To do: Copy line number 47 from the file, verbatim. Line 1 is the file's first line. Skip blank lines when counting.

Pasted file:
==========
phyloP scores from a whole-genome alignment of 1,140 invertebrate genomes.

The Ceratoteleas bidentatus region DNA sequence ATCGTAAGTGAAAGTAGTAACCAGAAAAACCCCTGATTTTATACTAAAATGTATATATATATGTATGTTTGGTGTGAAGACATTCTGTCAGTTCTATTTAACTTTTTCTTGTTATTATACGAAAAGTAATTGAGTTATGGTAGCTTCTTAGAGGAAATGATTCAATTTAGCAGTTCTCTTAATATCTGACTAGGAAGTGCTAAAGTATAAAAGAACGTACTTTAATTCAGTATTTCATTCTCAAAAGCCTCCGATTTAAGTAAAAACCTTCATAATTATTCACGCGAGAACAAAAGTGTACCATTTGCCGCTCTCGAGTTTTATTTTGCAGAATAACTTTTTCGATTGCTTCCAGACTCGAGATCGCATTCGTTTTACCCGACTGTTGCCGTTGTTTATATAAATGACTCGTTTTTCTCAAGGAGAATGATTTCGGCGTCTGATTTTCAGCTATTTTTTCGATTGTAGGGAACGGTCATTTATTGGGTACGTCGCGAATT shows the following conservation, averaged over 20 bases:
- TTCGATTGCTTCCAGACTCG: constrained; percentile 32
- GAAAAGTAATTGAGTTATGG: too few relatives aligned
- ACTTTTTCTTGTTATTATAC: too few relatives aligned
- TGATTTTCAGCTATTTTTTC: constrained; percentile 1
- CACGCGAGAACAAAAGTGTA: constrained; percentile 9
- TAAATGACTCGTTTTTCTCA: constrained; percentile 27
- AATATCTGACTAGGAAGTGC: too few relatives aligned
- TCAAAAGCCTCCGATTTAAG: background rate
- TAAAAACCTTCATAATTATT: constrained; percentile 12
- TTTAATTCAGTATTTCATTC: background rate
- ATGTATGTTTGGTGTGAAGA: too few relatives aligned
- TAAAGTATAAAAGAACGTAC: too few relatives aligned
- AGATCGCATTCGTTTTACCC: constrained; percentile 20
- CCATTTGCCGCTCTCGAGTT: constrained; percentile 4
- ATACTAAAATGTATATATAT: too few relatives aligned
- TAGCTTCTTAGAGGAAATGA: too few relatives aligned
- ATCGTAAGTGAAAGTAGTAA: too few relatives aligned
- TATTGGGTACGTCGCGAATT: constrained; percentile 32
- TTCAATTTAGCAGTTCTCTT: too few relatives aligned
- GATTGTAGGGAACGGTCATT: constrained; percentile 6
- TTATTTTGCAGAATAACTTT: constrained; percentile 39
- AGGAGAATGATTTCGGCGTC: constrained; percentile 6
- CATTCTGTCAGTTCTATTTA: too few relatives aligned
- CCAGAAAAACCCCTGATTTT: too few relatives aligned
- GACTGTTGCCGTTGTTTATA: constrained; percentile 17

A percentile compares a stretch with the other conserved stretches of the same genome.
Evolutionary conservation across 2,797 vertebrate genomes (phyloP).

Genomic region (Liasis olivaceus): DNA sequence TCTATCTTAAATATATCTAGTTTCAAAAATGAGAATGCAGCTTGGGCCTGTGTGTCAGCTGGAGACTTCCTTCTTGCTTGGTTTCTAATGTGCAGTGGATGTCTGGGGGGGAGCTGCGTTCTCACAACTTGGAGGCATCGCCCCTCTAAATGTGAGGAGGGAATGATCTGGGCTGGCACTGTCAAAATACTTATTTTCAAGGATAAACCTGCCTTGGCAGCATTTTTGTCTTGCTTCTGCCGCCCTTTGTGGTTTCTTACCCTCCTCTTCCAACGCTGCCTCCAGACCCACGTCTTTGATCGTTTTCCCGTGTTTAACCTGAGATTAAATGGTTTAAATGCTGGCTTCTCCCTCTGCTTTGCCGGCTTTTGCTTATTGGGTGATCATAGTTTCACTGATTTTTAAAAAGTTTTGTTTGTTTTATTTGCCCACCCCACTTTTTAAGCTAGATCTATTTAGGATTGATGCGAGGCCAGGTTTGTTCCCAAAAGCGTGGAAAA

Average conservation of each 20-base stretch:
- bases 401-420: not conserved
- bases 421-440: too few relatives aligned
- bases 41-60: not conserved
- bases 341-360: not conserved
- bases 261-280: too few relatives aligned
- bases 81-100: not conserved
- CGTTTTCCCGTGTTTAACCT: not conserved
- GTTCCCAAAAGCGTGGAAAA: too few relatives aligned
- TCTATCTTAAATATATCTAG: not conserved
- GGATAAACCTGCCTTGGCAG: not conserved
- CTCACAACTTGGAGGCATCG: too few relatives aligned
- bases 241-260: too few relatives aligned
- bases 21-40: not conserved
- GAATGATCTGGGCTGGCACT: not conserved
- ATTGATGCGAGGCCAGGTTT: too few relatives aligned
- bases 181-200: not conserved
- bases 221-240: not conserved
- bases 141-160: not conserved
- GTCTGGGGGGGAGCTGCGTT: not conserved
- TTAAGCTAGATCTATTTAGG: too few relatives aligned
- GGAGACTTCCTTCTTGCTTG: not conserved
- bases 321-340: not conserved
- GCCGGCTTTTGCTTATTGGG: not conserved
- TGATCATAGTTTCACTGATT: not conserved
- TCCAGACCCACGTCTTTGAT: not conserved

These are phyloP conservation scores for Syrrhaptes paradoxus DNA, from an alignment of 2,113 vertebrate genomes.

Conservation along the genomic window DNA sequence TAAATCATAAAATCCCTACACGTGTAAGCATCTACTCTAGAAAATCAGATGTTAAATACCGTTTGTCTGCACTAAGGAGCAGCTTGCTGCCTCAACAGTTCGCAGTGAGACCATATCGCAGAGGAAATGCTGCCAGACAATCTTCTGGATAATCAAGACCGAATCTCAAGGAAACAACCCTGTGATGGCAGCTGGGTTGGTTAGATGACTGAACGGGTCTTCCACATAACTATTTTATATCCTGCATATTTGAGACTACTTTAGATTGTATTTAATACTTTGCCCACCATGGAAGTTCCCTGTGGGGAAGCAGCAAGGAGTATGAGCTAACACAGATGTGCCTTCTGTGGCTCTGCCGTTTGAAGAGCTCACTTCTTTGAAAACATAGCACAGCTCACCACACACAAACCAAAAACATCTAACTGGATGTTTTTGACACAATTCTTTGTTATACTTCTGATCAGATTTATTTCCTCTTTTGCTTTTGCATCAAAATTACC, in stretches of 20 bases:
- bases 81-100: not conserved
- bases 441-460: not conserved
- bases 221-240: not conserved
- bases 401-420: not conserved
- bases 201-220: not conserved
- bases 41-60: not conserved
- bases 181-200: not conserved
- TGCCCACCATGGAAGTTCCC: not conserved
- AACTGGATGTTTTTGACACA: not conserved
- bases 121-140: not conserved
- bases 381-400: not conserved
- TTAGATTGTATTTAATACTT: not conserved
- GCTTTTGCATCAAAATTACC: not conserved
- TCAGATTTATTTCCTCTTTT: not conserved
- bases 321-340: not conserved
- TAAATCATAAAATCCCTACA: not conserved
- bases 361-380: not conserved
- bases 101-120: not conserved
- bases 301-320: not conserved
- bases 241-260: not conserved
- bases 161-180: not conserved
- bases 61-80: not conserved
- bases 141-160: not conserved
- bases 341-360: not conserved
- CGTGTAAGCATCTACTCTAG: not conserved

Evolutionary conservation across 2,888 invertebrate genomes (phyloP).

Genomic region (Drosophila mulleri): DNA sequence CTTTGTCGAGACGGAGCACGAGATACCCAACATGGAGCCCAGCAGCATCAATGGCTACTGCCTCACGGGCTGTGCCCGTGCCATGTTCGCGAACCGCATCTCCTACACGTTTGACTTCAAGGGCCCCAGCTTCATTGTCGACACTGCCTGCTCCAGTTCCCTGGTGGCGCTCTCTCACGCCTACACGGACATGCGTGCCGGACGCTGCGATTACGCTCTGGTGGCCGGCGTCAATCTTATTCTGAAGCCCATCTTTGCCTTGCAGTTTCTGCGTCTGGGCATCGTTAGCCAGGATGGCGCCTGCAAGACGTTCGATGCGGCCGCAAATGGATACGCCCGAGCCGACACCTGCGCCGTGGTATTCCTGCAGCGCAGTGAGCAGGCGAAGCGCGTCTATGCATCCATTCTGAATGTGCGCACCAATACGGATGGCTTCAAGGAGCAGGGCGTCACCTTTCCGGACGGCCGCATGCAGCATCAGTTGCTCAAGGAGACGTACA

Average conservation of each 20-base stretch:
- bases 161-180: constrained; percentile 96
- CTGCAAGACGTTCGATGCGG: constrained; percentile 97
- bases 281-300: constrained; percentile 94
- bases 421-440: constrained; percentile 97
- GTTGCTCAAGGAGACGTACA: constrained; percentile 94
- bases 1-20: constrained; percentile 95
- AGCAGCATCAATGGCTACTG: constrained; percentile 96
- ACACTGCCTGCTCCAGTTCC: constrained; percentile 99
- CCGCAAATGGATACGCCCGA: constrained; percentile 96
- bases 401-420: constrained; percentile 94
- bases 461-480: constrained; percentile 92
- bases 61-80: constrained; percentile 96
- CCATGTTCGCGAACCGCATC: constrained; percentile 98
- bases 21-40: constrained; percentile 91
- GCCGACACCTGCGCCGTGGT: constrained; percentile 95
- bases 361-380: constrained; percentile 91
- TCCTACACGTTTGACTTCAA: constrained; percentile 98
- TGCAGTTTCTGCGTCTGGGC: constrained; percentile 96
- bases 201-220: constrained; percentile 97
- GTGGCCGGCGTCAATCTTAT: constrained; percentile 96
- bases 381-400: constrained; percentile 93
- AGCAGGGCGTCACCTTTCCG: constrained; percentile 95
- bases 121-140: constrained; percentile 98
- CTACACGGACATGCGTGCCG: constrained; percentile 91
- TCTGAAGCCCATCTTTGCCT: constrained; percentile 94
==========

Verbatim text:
- bases 181-200: not conserved